This Excellent Machine is the first volume in an anticipated trilogy of childhood novels by Australian writer, Stephen Orr. Set in a single neighbourhood of a small Australian town in 1984 it is narrated by seventeen year old Clem who lives with his mother, his sister, Jen and his Pop, Doug. Pop has been a surrogate father to Clem since his own dad disappeared when he was a small child. Clem is incredibly close to his grandfather. They fix up cars together in the drive and have been plotting for some time to take off on a road trip, using an old treasure map to track down a seam of gold. As the novel begins, the family are just beginning to realise the implications of Pop’s Alzheimer’s diagnosis. Whilst Dementia isn’t the primary focus of the novel -it’s more a coming of age kind of piece- Pop’s illness is a theme consistently revisited throughout the novel and shown to impact Clem’s life in significant ways.
There were several thing I really appreciated about Orr’s depiction of Alzheimer’s in This Excellent Machine. Primarily I liked the way Pop’s confusion and deterioration is explored within a community context. He goes out of his way to make the point that, at this time, Australians living at this socio-economic level, rarely considered external care provision. Pop’s Alzheimer’s is managed within the family but it is also heartening to see neighbours and members of the local community taking responsibility for the older man. They look out for him when he wanders off. Two of them agree to accompany Clem and Pop on their road trip. They even encourage him to continue tinkering with cars as a means of retaining his sense of self and ongoing purpose. I appreciated the idea of community support which Orr is exploring. Having grown up in a small, rural community, in the eighties, it’s something I recognised immediately.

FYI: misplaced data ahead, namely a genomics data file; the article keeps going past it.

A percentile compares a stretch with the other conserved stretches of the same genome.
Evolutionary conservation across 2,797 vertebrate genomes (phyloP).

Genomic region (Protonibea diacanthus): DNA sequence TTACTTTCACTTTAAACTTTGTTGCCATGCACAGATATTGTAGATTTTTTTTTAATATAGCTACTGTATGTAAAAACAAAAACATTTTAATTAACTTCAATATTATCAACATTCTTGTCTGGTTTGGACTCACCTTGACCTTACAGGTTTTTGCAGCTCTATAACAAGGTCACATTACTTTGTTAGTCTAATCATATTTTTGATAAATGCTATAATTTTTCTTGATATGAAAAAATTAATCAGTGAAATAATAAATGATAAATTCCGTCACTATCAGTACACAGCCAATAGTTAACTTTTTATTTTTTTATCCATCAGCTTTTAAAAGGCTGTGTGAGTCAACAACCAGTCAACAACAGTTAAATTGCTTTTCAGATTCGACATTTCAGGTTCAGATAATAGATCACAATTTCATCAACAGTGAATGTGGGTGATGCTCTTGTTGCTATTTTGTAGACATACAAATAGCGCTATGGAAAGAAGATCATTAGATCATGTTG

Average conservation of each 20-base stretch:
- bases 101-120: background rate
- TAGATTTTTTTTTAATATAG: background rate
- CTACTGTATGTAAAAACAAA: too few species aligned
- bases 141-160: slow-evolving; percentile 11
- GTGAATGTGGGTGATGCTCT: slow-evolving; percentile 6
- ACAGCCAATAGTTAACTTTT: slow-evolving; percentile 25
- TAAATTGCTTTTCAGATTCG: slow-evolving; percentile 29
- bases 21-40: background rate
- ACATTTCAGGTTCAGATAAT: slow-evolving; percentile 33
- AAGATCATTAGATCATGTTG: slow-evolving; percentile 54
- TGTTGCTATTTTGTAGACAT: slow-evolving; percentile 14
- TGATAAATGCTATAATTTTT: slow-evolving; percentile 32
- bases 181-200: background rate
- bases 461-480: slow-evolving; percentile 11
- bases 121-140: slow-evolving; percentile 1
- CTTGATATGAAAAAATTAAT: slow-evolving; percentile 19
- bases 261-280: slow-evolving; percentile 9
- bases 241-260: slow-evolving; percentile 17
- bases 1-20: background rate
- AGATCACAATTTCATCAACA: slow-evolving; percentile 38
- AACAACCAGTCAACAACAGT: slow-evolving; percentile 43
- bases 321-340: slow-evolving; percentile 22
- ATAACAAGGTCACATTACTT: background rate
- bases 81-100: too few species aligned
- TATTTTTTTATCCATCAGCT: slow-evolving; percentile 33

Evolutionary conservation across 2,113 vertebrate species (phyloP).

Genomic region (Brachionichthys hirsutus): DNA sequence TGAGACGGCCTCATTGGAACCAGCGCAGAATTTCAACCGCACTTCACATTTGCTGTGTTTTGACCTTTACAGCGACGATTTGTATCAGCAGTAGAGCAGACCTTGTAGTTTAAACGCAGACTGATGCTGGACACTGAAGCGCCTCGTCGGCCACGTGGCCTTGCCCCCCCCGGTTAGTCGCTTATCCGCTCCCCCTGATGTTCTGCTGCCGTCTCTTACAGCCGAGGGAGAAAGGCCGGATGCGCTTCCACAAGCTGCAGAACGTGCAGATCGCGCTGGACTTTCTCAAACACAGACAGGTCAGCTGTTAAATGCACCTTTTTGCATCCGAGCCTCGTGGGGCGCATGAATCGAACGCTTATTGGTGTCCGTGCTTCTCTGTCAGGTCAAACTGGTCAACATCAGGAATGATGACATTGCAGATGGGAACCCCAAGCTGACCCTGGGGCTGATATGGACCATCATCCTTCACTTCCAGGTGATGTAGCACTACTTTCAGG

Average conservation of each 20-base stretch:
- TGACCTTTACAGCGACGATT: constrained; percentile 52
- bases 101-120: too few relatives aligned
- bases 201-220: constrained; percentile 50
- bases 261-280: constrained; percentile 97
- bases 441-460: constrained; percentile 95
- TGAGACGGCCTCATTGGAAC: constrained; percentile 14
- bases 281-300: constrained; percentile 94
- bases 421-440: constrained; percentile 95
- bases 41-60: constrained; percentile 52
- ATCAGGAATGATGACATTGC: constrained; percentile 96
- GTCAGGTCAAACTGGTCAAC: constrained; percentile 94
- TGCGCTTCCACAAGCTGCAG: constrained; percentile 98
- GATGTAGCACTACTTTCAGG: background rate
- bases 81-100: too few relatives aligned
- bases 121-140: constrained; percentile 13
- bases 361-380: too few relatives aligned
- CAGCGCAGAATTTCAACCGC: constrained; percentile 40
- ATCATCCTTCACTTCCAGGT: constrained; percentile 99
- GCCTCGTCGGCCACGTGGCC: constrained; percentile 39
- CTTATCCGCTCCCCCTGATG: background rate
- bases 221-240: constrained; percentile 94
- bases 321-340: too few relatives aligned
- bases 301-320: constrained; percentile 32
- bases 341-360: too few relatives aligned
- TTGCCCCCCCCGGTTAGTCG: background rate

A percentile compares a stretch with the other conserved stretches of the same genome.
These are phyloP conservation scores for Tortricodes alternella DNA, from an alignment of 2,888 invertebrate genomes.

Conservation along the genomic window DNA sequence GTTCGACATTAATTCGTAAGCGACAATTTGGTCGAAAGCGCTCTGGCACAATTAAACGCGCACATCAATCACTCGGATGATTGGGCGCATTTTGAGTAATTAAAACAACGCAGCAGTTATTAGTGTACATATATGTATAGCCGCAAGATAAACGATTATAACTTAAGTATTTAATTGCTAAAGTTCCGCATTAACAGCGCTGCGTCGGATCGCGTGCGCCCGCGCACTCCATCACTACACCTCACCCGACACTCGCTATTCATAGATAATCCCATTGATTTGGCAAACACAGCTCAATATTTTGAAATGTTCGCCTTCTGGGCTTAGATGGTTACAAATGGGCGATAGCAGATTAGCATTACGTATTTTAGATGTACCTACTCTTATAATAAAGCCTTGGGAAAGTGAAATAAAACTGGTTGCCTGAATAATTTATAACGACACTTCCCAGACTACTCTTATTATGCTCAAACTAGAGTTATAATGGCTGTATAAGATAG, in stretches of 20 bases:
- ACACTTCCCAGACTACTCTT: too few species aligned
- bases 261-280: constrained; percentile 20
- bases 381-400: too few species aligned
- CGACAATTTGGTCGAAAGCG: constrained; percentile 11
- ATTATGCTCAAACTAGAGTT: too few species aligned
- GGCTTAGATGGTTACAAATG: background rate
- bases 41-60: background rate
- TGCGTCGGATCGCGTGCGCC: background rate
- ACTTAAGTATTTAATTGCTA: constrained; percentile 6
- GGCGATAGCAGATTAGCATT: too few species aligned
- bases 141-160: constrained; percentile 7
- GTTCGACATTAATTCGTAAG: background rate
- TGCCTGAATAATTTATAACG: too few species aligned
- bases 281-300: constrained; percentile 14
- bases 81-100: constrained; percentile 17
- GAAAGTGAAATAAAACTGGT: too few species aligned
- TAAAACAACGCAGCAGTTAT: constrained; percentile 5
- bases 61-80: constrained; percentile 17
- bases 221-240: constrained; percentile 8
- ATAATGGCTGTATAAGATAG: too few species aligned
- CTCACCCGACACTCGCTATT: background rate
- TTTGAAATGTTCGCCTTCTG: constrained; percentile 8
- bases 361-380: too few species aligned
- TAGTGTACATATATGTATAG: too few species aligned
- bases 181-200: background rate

I also liked the way Orr gives Doug a certain amount of autonomy. Doug might have Dementia but his family and the community around him still look to him to contribute to decision making processes. They respect his opinion and look up to him. At one point in the novel Doug attempts to help a young delinquent get back on the straight and narrow and we are given a glimpse of the way people living with Dementia can continue to contribute meaningfully to society.
This Excellent Machine is far from being a utopian portrayal of living well with Alzheimer’s. Orr doesn’t shy away from exploring the more difficult aspects of the illness. Doug’s daughter is often frustrated by her father’s condition and their relationship is under strain throughout the novel. Clem finds it hard to watch the man who has been like a father to him, decline and lose interest in the world around him. Orr also includes a heartbreaking scene where Doug gets to be a participant on the TV quiz show, Wheel of Fortune and becomes confused and frustrated while it’s being recorded. All this to say, I found This Excellent Machine to be an accurate and balanced portrayal of an older working class man experiencing the early stages of Alzheimer’s. It manages to hold the balance between honesty and hope throughout.
This Excellent Machine was published by Wakefield Press in 2019